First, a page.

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How to get a loan secured by your fine artwork
Get the money you need and hang onto that beautiful piece you love.
If fine art is a considerable part of your net worth, it may be advantageous to use it as collateral for a loan. With the fine-art market booming, you could borrow the amount you need and qualify for competitive loan terms. But as with all secured loans, default means you’ll lose your collateral
Can I use my fine art as collateral for a loan?
Yes, it’s possible to use fine art as collateral for a loan. Lenders that specialize in using artwork as collateral generally provide loans from 30% to 80% of the piece’s value. Your piece will likely need to meet some specific requirements, and the overall market will be used to assess the value of a piece. Supply and demand, auction data, records and information about the artist are just a few factors that can be used in determining if your piece is acceptable as collateral.
How will the value of my artwork be determined?
An appraisal will take place either virtually or in person to determine the value of your artwork. Things that will be considered include:
- The artist
- Previous auction record
- Private ownership record
- Condition of the artwork
- Current market value of similar pieces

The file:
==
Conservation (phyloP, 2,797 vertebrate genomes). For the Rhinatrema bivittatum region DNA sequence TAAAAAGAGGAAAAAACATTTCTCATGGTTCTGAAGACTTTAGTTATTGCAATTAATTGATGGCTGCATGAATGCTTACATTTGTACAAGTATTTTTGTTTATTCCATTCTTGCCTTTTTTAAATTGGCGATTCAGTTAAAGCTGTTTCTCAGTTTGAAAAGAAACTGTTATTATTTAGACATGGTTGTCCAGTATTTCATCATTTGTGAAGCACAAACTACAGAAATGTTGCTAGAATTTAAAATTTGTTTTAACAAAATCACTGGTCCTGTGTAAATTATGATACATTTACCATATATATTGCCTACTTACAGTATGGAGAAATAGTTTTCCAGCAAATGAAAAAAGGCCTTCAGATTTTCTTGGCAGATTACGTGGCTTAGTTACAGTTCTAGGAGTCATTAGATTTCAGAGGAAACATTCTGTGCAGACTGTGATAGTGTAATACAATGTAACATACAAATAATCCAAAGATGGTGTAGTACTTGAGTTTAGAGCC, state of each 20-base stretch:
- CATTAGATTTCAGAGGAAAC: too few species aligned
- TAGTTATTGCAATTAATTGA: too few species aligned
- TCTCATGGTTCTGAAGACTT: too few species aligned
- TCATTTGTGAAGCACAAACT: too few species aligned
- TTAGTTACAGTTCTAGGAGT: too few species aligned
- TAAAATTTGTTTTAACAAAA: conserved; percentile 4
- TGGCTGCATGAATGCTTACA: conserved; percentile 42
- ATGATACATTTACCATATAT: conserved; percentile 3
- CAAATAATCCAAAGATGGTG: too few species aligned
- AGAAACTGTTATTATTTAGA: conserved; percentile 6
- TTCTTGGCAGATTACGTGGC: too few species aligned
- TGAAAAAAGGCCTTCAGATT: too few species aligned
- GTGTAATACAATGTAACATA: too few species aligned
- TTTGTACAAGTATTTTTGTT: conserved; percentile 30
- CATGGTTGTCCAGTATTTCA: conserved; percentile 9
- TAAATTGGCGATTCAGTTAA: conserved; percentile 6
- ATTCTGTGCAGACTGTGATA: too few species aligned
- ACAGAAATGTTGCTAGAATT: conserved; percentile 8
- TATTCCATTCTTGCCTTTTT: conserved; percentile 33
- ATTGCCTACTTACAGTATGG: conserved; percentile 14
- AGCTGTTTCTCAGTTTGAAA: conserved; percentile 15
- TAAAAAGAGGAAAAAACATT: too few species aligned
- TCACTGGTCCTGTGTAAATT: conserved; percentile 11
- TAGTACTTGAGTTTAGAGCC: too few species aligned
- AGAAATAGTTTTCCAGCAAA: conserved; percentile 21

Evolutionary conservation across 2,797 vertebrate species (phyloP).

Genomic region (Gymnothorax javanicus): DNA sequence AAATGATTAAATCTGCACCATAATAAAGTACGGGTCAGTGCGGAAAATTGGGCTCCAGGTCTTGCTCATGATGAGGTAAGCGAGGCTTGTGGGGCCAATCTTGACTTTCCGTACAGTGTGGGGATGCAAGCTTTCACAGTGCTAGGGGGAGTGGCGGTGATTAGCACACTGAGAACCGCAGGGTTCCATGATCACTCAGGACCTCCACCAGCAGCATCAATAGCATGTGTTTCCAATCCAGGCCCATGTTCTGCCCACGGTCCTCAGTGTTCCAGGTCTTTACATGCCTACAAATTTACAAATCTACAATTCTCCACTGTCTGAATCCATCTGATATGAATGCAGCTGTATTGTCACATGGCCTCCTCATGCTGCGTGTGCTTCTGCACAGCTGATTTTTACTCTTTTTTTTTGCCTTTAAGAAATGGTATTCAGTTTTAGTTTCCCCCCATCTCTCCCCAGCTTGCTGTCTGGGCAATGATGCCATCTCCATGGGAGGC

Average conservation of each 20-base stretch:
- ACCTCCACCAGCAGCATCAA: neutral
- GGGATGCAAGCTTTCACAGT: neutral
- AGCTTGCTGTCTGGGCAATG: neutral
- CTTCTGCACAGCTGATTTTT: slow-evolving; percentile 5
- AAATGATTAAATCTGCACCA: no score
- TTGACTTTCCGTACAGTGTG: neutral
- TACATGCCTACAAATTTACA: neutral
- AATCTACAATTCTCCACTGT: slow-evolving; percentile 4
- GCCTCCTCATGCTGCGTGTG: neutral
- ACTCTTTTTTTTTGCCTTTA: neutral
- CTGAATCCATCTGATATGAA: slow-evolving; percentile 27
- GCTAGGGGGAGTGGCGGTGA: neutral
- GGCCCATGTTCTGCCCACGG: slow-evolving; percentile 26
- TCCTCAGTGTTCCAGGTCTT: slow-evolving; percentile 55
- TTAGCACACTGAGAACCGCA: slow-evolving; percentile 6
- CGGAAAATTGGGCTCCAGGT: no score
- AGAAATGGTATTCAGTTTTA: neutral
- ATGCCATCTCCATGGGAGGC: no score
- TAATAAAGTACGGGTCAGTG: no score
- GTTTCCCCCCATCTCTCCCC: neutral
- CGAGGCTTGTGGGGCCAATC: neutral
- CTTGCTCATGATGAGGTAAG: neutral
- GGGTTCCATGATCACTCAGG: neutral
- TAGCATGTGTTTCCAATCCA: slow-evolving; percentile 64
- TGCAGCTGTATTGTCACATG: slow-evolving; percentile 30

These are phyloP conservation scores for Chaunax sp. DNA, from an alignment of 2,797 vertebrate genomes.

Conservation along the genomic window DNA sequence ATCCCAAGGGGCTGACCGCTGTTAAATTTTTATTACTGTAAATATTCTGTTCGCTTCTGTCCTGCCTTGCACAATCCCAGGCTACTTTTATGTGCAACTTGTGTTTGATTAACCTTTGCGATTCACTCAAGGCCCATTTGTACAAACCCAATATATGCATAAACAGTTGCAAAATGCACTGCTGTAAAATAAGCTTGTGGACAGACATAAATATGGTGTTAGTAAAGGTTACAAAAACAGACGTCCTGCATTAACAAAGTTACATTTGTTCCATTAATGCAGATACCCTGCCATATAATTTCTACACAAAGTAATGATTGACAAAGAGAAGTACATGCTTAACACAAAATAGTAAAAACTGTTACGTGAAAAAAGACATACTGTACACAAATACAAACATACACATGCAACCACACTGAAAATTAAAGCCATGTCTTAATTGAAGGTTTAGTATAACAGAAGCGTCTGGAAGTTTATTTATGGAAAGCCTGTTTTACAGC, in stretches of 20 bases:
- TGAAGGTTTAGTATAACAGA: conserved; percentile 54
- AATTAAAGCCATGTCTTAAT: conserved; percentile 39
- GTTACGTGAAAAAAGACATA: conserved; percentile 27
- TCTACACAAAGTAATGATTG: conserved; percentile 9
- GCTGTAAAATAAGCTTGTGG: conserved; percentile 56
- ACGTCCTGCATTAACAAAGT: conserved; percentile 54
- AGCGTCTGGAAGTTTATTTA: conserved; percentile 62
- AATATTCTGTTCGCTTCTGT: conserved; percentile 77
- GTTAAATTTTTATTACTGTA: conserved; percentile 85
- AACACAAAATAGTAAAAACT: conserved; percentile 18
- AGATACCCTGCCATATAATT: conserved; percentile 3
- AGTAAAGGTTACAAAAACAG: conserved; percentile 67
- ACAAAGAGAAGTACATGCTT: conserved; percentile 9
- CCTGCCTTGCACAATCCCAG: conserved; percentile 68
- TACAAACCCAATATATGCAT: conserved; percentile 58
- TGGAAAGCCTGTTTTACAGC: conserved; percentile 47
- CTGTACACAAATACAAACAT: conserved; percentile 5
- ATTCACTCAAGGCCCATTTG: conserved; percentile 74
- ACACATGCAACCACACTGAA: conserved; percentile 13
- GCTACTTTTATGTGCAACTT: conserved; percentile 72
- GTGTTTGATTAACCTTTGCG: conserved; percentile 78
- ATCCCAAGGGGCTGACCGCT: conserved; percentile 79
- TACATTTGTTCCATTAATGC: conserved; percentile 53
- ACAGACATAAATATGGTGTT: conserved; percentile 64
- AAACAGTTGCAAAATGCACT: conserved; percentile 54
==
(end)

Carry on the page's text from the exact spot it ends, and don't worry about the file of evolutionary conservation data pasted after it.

How the process works
Each lender may have processes that vary slightly, but the basic steps are typically similar.
- Contact the lender. Give details about the art you’d like to use and what type of loan you’re looking for if more than one type is offered.
- Schedule an appraisal. This will likely be done at an office location, though some accommodations may be made if your piece is valuable enough or difficult to transport.
- Review the terms. You’ll be able to accept or reject the terms offered to you and go over any questions you may have.
- Schedule for the art to be transported. Either you will transport or the lender will transport your piece to a secure facility.
- Begin repayments. Once the loan is paid off, your art is returned to you.
Which lenders offer art-backed loans?
|APR||Loan amount||Loan terms||How it works||US locations|
|Levart||From 2.93%||$5,000 to $1 million||4 months||Apply online, accept the terms and you transport the art to a Levart-partnered secure facility||California and New York|
|Borro||Bridge loans: From 2.99%|
Term loans: From 0.99%
|Up to $5,000,000||Bridge loans: 6 to 12 months|
Term loans: 18, 24 or 36 months for loans over $100,000
|Apply online or by phone, accept the terms and you transport the art to one of Borro’s secure storage facilities||California and New York, loans offered to all 50 states|
|MyBridgeNow||From 3%||$5,000 to $500,000||30 days with extensions available||Schedule an appointment for appraisal, accept the terms and your art will be secured in the Twin Cities area||Minnesota|
|Athena Art Finance||Calculated based on artwork||$1 million and up||Up to 5 years||Contact the lender by phone or email to start, art is appraised by an independent inspector, you may be able to retain possession if you live in the US||New York, loans offered across the country and internationally|